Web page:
REVIEW: Bad Times at the El Royale (2018)

Directed by: Drew Goddard
Starring: Jeff Bridges, Cynthia Erivo, Jon Hamm, Dakota Johnson, Lewis Pullman, Chris Hemsworth

Written by Rhys Bowen-Jones

Drew Goddard is fast-becoming a household name. Having been on the scene for the last 10 or so years, he now has two directorial efforts under his belt, 2012’s cult hit horror-comedy The Cabin in the Woods and now this, a neo-noir mystery thriller with an excellent cast to support it. As with Cabin, El Royale manages to put an enjoyable spin on a classic genre with an impressively surprising and twisty tale of violence and intrigue.

The El Royale Hotel exists on the state line between California and Nevada. A former hot spot for celebrities, it has seen better days and it finds itself as a late night refuge for a band of lovable misfits from across the land. As the hotel guests arrive, the hotel’s secrets reveal itself alongside the hidden pasts of its new inhabitants.

A film such as this – a dialogue-heavy mystery that relies as much on intrigue as it does on action – needs an onboard cast, and Goddard struck gold with those at his disposal. You have a powerhouse like Jeff Bridges, alongside a relative newcomer like Cynthia Erivo, backed up by a terrific actor who is due a leap into the Hollywood big leagues by now in Jon Hamm. That’s not even mentioning Chris Hemsworth in an against-type villain role and Dakota Johnson, one of Hollywood’s hottest rising stars. Everyone engages fully with their character, and it compliments the film beautifully.

In fact, its characters are the film’s strongest suit in my book. Every conversation is fascinating because it’s delivered with panache and passion, Jeff Bridges’ mysterious priest Daniel Flynn is an easy example of this. He takes a shine to Erivo’s equally mysterious (there’s a lot of mystery going on here, as is becoming clear) Darlene Sweet, a struggling singer from Indiana. The two have a conversation over pie about where they’ve come from and where they go is extremely engaging; Bridges, in particular, is terrific in this scene, managing to make me laugh and then pull at my heartstrings only a few lines of dialogue later. El Royale does an excellent job balancing these conversations with action, and this scene is the first example of this; you won’t see the climax of this scene coming and it made me react in a more visceral way than I would have done to a horror jump scare.

I could go on and on about the performances in this film. Jon Hamm impresses me every time I see him, and here it’s no exception. He starts off as Don Draper from Mad Men but with the irritating smarm cranked up to 100, but below the surface, he’s far more charming and genuinely funny than you first think. Dakota Johnson is effortlessly charming despite her villainous nature, pulling you in with her demeanour before stabbing you in the back. Chris Hemsworth, like I said earlier, goes against type as the film’s villain, and he absolutely convinced me that he would have young women fawning over him to do his every bidding. I quite liked Hemsworth here, I saw a different side of him that hasn’t been in his filmography thus far, hopefully, this signals the start of Hemsworth going for more alternative roles.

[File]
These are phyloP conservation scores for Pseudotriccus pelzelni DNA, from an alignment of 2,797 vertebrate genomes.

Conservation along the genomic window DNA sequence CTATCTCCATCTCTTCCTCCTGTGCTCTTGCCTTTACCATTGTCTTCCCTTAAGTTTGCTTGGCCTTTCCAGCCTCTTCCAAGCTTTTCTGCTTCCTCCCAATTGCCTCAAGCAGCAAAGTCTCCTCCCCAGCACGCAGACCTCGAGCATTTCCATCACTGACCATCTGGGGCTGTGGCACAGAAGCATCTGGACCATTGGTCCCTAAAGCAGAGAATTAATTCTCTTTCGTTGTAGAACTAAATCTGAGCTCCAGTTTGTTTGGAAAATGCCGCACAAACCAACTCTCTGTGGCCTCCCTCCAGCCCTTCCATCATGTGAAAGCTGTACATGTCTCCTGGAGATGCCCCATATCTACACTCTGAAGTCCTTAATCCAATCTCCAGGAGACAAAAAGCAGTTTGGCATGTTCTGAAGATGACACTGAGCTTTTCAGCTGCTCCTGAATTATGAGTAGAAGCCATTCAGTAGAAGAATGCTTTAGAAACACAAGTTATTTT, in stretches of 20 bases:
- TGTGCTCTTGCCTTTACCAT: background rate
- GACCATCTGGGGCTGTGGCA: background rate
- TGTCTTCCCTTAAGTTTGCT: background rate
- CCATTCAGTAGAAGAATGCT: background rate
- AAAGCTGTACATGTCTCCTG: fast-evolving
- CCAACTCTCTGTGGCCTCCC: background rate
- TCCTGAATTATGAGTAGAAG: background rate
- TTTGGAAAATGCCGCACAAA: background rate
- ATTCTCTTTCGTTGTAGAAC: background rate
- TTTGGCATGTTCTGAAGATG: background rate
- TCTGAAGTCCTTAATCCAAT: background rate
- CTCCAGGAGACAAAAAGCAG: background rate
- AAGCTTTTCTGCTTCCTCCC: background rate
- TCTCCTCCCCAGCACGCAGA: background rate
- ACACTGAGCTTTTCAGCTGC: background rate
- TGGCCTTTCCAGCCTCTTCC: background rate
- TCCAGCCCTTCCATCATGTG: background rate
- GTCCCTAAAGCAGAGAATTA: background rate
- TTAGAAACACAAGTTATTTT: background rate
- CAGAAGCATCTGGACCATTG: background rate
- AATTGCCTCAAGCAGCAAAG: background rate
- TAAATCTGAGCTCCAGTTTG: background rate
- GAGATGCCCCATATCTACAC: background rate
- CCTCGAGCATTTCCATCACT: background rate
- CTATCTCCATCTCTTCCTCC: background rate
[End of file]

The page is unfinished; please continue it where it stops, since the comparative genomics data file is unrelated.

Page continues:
The film’s MVP is surely Cynthia Erivo though, given her relative lack of experience, but her ability to dominate a scene is unrivalled here. There are multiple scenes that showcase not only her acting skills but her singing ability too. Goddard puts her West End and Broadway background to terrific use. What could seem unnecessary is completely captivating because of how good a singer she is. I could listen to her sing for hours, and I’m honestly furious her versions of classic songs aren’t on the soundtrack.

There is so much good to say about the film that I haven’t even touched on yet. El Royale has extremely pretty visuals, gorgeous neon and bright colours surround the slightly garish hotel décor but it works thanks to its clever lighting, particular as fire comes into play at nightfall. Cinematographer Seamus McGarvey is known for his visually compelling style given his experiences on 2014’s Godzilla and 2012’s Avengers Assemble, and it’s put to great use here, managing to make a film set completely within a hotel seem massive at times, sprawling through the dark corridors behind the scenes.

Goddard also excels on both a writing and directing level, for me. As already mentioned, his dialogue is completely engaging, but he has crafted a very delicate story that had to be told in a certain way. Using an easy framing structure of the characters’ rooms split up into chapters, he’s able to delve into the character and develop the story simultaneously. What I found particularly enjoyable was the way the stories overlapped; we’d finish with one character, take a step back in time to follow another character and witness how they affected each other, seeing scenes from different angles that reveal new information. It’s a really impressively design film on that level, and it fits exactly what I like to see in a noir mystery.

The film isn’t without its flaws, however, and that’s largely due to its runtime. I found the story enthralling for 80% of its 140 minutes, but in its final act, it really begins to drag itself out longer than it needs to. I got the impression that Goddard thought he had more loose ends to tie up than he needed to, even though he didn’t but still left a loose end unresolved. The atmosphere in the cinema changed in this final act; the excitable buzz from the people around me had vanished for people checking their watches next to me. It didn’t affect me too badly, but it’s a film that absolutely could’ve shaved 20 minutes off its runtime and it wouldn’t have hampered the film in any way.